By Gerald L. Maatman, Jr. and Christina M. Janice

Seyfarth Synopsis: In the latest development in the ultra-high stakes nationwide Prescription Opiate Litigation, the U.S. Court of Appeals for the Sixth Circuit recently granted the petition of six Ohio cities to appeal the  class certification order of U.S. District Court Judge Daniel A. Polster

magnifier-1714172__340By Gerald L. Maatman, Jr. and Alex W. Karasik

Seyfarth Synopsis:  The Sixth Circuit recently affirmed a U.S. District Court’s decision granting the EEOC’s application to enforce a subpoena in a disability discrimination investigation, finding that company-wide information regarding the employer’s use and disclosure of medical information was relevant to the investigation of a

sixth-circuit2By Gerald L. Maatman, Jr. and Jennifer A. Riley

Whereas Wal-Mart scored a major victory for employers in Wal-Mart Stores, Inc. v. Dukes, 131 S. Ct. 2541 (2011), its saga continues as former class members continue to pursue class claims in regional forums.  As we previously have discussed (here, herehere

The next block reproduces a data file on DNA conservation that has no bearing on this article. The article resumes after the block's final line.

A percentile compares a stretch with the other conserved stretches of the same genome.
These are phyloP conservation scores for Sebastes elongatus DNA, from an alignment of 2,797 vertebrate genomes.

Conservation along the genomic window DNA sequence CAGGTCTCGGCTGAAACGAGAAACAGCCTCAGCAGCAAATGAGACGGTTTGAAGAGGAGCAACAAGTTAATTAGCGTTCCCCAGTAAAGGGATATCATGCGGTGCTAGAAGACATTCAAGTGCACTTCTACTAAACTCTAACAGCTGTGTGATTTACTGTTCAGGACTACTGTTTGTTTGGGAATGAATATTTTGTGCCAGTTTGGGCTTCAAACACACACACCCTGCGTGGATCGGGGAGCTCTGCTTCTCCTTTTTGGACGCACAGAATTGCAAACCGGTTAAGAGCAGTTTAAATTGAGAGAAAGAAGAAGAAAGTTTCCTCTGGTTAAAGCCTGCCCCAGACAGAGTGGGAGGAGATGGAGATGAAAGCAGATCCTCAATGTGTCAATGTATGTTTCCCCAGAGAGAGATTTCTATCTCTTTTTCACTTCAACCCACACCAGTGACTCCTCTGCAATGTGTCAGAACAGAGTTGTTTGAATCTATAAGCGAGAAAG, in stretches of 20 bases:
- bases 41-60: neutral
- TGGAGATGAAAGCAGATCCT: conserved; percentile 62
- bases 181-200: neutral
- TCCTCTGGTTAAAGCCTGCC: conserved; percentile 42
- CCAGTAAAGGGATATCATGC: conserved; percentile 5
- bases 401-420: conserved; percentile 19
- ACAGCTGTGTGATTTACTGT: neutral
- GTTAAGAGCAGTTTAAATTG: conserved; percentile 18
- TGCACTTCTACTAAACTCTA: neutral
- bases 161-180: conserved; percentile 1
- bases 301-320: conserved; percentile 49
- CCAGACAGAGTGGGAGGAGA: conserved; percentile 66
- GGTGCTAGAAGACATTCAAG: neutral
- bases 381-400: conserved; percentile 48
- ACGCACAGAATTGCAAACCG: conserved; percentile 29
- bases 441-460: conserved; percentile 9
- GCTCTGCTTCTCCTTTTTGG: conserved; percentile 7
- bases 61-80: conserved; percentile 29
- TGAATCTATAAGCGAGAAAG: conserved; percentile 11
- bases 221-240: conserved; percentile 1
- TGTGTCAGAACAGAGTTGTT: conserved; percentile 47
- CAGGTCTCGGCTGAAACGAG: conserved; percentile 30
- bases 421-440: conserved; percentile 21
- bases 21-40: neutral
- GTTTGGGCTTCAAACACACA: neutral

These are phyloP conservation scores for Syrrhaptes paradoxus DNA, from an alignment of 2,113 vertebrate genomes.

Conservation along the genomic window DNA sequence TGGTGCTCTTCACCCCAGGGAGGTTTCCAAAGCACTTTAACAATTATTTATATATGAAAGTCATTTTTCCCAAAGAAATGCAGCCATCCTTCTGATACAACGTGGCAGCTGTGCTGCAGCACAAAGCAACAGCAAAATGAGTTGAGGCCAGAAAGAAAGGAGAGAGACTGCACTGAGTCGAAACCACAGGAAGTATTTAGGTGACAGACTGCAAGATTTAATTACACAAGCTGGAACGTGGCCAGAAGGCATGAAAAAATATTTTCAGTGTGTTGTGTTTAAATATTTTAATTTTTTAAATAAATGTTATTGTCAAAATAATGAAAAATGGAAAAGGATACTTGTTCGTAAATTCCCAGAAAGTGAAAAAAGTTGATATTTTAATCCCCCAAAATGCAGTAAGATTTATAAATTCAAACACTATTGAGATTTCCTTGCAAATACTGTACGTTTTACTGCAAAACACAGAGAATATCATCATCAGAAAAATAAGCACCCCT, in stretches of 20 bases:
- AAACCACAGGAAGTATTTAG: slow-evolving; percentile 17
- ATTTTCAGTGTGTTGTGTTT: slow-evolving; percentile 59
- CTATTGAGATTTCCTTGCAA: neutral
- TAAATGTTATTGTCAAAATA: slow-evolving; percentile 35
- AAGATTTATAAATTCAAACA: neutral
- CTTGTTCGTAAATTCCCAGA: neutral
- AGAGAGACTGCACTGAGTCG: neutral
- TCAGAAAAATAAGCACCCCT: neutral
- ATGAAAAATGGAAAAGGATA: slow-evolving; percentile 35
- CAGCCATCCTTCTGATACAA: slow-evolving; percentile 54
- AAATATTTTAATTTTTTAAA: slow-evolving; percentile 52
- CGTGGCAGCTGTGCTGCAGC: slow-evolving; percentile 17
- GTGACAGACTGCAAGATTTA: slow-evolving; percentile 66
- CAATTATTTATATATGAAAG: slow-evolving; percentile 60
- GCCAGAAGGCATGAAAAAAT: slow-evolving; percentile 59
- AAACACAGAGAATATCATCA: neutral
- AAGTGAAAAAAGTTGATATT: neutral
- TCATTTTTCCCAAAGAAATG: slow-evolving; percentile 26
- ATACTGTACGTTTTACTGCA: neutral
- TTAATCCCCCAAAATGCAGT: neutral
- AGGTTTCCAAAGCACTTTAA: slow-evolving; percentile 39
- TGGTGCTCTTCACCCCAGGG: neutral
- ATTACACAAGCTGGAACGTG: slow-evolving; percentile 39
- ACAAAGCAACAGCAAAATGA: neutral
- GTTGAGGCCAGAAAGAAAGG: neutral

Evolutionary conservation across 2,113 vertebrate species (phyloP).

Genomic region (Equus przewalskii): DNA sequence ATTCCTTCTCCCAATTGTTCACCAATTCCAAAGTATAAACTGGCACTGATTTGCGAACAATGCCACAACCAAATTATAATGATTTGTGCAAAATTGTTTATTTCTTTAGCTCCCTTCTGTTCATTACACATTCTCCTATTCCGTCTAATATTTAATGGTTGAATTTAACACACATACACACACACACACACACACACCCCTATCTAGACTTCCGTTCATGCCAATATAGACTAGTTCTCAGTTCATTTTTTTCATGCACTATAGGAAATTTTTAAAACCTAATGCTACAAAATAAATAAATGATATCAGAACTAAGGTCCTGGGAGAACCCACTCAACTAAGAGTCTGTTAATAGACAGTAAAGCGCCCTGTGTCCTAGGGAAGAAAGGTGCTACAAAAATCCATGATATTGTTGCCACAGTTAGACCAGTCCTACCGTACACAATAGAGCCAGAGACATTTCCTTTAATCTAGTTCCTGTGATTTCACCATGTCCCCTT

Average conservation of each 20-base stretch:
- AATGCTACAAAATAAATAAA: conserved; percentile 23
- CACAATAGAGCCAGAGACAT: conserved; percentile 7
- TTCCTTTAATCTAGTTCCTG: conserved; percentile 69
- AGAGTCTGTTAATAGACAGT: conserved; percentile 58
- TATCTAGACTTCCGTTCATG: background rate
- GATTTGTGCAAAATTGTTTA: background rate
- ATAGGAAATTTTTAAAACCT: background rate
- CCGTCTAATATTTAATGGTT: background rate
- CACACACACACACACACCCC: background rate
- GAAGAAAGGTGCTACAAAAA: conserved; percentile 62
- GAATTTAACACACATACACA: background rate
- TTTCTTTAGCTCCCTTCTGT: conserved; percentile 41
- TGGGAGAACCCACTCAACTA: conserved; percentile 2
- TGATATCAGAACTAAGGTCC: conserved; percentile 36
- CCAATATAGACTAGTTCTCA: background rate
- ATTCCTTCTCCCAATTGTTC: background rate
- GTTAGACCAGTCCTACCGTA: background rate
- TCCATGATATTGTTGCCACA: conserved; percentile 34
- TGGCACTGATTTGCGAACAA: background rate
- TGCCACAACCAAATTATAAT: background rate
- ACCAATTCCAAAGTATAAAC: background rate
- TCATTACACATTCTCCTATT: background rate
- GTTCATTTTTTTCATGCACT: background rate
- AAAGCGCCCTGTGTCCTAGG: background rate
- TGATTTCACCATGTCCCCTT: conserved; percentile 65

imagesBy Pam Devata, John Drury, and Robert Szyba

On March 13, 2015, the Solicitor General of the United States filed an amicus brief opposing the petition for writ of certiorari filed in Spokeo, Inc. v. Robins, No. 13-1339 (U.S.). The Spokeo petition poses a question with a significant impact on the future

By Caroline A. Keller  and Gerald L. Maatman Jr.

While the ADA does not explicitly list telecommuting as a reasonable accommodation, the EEOC guidelines for disability accommodations under the ADA indicate that allowing employees to work from home is required: “An employer must modify its policy concerning where work is performed if such a change

By Gerald L. Maatman, Jr. and Jennifer A. Riley

Today, less than three weeks after oral argument, the Sixth Circuit affirmed a lower court order granting summary judgment in favor of Kaplan in one of the EEOC’s most high profile cases – – EEOC v. Kaplan Higher Education Corp., No. 13-3408 (6th Cir. April. 9,